By Mozilla | August 30, 2019
On August 23, The Wall Street Journal released an in-depth investigative piece detailing examples of countless products on Amazon with known safety issues sold by third-party vendors.
Here at Mozilla, we took note in particular because we’ve encountered Amazon’s unwillingness to police third party sellers on its platform in another arena: around consumer privacy.
Much like vendors selling products that contain toxic lead levels, are choking hazards, or even have documented safety flaws, Amazon vendors selling low-quality internet-connected devices may knowingly be listing products with security vulnerabilities.
Providing a marketplace for small businesses and other sellers is part of Amazon’s business model, but that doesn’t mean the company shouldn’t vet the products available on its site. Consumers rely on retailers to be upfront about the products sold on their shelves – both physical and digital – and if Amazon wants to maintain customer trust it must take steps to regulate its marketplace.
Consumer advocacy groups are holding Amazon accountable for allowing unsafe products to be sold on its platform and Mozilla is calling on Amazon to require privacy policies for all internet-connected devices.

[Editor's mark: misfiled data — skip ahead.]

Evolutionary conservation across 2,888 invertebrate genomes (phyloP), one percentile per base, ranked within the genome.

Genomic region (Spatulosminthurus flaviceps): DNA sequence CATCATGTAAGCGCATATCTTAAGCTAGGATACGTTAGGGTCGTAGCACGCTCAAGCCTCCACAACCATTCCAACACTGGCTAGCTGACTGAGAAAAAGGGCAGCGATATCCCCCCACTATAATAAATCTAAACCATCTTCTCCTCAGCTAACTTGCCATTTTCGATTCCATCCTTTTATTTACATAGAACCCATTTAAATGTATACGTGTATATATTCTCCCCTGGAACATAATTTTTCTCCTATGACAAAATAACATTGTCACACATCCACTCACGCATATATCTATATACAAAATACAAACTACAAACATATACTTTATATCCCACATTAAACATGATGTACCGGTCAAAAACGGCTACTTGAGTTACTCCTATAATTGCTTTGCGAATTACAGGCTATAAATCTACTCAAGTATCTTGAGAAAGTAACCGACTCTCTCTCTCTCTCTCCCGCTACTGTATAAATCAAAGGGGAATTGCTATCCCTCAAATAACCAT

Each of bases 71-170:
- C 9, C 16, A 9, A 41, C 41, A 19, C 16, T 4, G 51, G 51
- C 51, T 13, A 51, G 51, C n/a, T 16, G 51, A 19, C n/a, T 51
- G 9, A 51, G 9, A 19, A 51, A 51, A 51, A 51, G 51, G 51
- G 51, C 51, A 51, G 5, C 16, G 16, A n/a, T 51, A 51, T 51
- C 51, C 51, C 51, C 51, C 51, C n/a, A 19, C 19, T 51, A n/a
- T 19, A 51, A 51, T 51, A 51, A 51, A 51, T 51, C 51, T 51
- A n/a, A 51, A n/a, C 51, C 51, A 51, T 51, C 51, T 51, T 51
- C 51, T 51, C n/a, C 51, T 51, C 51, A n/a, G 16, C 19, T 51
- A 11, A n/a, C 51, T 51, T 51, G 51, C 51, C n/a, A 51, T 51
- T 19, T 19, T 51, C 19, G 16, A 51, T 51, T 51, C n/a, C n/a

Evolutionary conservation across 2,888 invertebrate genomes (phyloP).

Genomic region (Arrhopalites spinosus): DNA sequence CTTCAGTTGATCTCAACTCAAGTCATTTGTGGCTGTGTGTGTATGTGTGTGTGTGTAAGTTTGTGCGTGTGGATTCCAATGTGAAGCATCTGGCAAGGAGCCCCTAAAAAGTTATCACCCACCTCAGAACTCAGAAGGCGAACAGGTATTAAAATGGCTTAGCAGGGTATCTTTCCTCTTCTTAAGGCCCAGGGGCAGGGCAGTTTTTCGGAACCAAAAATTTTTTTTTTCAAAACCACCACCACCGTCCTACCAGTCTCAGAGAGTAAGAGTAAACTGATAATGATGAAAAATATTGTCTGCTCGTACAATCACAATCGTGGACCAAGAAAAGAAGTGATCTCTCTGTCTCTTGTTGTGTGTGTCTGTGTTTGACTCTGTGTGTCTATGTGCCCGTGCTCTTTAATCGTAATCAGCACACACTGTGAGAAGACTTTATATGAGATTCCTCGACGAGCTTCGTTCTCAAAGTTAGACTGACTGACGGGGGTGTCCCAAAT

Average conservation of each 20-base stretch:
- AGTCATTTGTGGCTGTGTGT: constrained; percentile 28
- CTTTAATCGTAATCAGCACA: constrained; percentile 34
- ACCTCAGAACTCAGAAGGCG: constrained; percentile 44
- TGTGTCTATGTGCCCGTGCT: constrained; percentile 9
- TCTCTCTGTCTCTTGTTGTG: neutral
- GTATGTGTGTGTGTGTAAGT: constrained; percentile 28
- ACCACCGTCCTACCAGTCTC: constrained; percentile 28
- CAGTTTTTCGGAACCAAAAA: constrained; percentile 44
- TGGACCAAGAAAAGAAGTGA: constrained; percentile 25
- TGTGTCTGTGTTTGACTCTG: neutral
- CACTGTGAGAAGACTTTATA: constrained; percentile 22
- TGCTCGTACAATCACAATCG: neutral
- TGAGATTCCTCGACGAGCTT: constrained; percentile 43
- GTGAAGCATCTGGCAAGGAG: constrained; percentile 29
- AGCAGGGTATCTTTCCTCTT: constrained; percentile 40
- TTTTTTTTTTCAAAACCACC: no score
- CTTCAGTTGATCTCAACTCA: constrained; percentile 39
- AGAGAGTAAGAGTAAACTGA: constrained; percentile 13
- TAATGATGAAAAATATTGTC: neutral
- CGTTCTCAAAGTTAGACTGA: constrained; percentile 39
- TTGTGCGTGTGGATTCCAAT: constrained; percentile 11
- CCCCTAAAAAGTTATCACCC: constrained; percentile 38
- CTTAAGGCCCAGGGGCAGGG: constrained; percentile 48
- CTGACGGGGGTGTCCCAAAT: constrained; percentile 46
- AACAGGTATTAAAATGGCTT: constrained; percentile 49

We know privacy policies aren’t a silver bullet. When they do exist, they can still be convoluted, or outline poor privacy practices. But a mandate from Amazon would force manufacturers to give privacy more thought, and could remove the worst offenders from the market. The mandate could also help address products with opaque supply chains — that is, insecure devices that are manufactured, bought and rebranded by another entity, and then sold to consumers.
Amazon is rightfully taking a lot of heat for its free-for-all approach to its marketplace and as long as it continues to allow devices lacking privacy materials to be sold on its platform, Mozilla will keep up the pressure for it to make this crucial change.